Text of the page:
For some bone medications, if you take them for too long your bones can actually become too dense, the opposite of osteoporosis, making them brittle. While expert opinions and pharmaceutical companies’ recommendations vary, some experts recommend taking a “drug holiday” after two to five years. Some women I interviewed were told to stop bisphosphonate after 10 years, while others were told that taking the drug indefinitely was fine. And with medications like Prolia, you can’t go “cold turkey.” Once you stop, you’ll need to take a bisphosphonate to hang on to the new bone you’ve built and keep bone loss in check. There is no unified voice on taking medication vacations. It’s something every woman has to decide on their own, based on their unique situation, with input from their healthcare provider.
So, Why Isn’t Every At-Risk Woman Being Treated?
We have an easy diagnostic tool, along with a choice of readily available medications, including some that don’t cost an arm and a leg, that are known to stop bone loss and build bone. So why are fracture rates increasing among older women (they are) and why aren’t more of us being treated (we aren’t)? Turns out the problem is two-fold. According to Dr. Tosi, both doctors and patients stand in the way of diagnosis and treatment. She says primary-care doctors are generally overworked and may not have time to educate, treat, and follow-up with osteoporosis patients. And, she says, a lot of doctors are wary of these drugs and their potential complications.
“Unfortunately, the lawyers went crazy on bisphosphonates,” says Tosi. “But almost all of the necrosis of the jaw cases were in patients who were on extraordinarily high doses of bisphosphonates for cancer. And the femur fractures [associated with bisphosphonates] are profoundly rare.” But she also says that preliminary findings may be coming out soon that will better identify who is most at risk and help make these side effects even more rare.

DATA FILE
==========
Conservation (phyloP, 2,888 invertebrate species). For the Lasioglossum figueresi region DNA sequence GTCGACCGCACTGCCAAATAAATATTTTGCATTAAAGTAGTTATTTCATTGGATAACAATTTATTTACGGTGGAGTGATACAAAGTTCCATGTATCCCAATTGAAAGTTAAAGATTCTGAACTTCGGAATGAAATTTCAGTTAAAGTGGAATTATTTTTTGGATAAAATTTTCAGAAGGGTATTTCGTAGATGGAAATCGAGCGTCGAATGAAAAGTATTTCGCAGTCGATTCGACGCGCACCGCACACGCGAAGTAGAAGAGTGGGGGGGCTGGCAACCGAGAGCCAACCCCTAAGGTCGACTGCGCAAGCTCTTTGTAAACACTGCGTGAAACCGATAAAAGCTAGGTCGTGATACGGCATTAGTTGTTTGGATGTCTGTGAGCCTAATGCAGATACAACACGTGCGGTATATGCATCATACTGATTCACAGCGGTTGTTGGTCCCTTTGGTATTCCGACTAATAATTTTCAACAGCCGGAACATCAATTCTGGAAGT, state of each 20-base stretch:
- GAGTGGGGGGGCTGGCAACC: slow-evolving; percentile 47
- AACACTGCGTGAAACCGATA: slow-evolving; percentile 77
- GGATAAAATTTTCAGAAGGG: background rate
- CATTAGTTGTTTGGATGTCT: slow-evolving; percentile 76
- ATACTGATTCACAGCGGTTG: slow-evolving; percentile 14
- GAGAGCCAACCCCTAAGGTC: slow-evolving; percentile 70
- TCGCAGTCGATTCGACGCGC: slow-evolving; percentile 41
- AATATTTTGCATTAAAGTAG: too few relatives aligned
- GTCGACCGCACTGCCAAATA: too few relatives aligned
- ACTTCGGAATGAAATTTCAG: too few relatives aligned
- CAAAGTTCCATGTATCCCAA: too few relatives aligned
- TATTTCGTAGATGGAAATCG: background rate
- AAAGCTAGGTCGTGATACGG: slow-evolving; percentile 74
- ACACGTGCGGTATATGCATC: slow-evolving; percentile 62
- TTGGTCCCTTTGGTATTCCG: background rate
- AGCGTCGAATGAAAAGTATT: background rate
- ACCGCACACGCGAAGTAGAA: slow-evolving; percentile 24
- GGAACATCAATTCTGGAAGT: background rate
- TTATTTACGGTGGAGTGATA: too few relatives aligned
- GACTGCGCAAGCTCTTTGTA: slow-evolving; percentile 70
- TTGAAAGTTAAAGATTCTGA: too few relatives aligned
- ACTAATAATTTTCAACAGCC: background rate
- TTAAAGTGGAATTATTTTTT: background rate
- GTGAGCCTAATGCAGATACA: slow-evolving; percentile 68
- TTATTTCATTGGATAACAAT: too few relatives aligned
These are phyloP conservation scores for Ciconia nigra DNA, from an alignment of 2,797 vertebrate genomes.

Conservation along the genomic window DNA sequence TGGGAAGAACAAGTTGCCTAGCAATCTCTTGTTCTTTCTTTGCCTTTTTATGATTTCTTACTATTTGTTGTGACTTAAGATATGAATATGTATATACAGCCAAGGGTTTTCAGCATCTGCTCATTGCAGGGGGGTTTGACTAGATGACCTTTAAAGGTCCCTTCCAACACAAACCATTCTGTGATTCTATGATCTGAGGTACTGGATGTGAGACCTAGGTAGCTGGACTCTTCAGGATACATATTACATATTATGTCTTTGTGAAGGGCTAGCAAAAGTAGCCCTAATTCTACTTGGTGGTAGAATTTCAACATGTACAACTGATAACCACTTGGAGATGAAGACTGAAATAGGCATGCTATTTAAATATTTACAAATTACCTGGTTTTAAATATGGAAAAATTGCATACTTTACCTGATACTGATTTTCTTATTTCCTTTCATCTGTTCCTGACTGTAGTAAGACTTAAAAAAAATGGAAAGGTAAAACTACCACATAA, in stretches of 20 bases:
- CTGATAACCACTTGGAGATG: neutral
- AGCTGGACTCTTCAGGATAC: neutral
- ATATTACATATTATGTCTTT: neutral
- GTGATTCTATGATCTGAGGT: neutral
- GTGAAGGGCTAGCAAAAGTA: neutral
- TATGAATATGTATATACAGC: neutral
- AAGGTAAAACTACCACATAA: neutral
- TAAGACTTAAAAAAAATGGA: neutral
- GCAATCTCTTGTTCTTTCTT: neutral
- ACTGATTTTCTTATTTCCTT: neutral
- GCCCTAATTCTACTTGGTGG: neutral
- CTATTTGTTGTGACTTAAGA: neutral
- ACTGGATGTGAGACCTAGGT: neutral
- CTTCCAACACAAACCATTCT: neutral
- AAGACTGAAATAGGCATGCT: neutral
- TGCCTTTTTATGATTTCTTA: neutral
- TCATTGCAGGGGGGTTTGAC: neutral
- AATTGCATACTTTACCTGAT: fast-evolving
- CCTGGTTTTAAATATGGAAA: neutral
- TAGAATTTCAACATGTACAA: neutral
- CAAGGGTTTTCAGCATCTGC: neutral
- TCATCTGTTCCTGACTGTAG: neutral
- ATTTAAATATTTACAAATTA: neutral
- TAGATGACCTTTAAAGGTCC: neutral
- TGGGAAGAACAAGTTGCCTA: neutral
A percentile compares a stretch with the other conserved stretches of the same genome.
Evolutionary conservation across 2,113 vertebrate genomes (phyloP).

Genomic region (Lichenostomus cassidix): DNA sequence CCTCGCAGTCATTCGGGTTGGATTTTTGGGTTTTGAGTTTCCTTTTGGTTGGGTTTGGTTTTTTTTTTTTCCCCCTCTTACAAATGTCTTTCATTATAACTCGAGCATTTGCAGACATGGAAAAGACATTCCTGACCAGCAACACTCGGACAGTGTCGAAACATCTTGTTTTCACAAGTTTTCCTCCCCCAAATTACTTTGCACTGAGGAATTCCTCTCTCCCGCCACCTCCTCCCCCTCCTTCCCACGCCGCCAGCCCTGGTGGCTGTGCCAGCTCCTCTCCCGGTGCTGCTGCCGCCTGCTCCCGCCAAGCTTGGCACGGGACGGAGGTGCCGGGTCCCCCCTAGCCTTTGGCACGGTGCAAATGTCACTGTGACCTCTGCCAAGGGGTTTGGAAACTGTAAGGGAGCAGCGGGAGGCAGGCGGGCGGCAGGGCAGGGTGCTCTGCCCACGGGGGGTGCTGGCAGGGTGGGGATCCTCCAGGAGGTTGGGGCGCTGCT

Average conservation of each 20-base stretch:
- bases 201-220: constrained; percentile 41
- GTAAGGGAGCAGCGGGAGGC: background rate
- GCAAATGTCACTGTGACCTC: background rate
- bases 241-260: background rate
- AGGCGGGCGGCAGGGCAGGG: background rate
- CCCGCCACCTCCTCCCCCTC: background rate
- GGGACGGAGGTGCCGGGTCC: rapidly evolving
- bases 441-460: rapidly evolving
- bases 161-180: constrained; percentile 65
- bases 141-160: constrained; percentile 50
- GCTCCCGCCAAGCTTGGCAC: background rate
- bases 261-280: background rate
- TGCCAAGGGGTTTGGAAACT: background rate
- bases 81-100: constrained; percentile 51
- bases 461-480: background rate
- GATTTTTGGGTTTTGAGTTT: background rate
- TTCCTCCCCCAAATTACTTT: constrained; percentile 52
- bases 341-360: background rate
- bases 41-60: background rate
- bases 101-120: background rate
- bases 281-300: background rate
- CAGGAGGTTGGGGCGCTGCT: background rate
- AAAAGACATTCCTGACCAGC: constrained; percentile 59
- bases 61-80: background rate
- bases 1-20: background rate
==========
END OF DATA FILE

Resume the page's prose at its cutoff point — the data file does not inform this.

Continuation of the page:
Better Safe Than—Well You Know the Rest
While regular weight-bearing exercise and taking calcium (1,200 milligram/day) and vitamin D (600–800 International Units a day) are all important, they are only a small part of preventing bones from breaking. Research suggests that the real bone benefit of these two bone-building nutrients comes when you’re young and your bones are still forming. You should still take these supplements, which help support healthy bones. Two popular options that deliver calcium and vitamin D are Viactiv and Caltrate.
Even if you’re taking the recommended amounts of calcium and vitamin D, and even if you’re taking one of the bone medications, you’ll need to be mindful of fracture risk and watch your step. Literally. Some of the advice may seem common sense, even a bit condescending, but once you’ve passed age 50, it’s important to heed it:
- You love your pup, but if he’s a puller, he’s putting you at risk. Turns out walking your dog, especially a large dog, is a risk factor for falling and breaking bones.
- Get rid of those area rugs in the house. One slip is all it takes.
- Don’t walk on wet floors. Ever!
- Never try standing on a chair with wheels or a wobbly step ladder (“just this once”) to get something out of a cabinet or to change a light bulb.
- Get a tub mat. Even if you’re super steady on your feet, soap and shampoo can leave a tub slick enough for anyone to slip out and fall.
- No high-impact activities, like jogging, running, jumping rope. Walking is good for your bones, but only if you watch your step. No texting while hoofing it.
- Modify your yoga and Pilates moves. Avoid full-forward or backward bending, handstands, extreme twists, and knees-to-chest poses. Check YouTube for videos on how to play it safe.
On a Personal Note
So, what about me? Well, I’m a convert. Taking a bone medication is something I have to do. I’ll get regular bone density scans to see how I’m doing. I’ve still got lots of things I want to do and places to go, and I don’t want my plans thwarted because of making a misguided decision about my bone health.
The Lowdown on Bone-Building Medications
The medications in the chart are the ones you’ll most likely be prescribed by your healthcare provider. There are others, but they are generally for people who are unable to take these. For more details on all the bone meds, check out National Osteoporosis Foundation.
For more information on how to maintain bone health, check out www.americanbonehealth.org, where you can use the Bone Fracture Risk Calculator to see where you stand.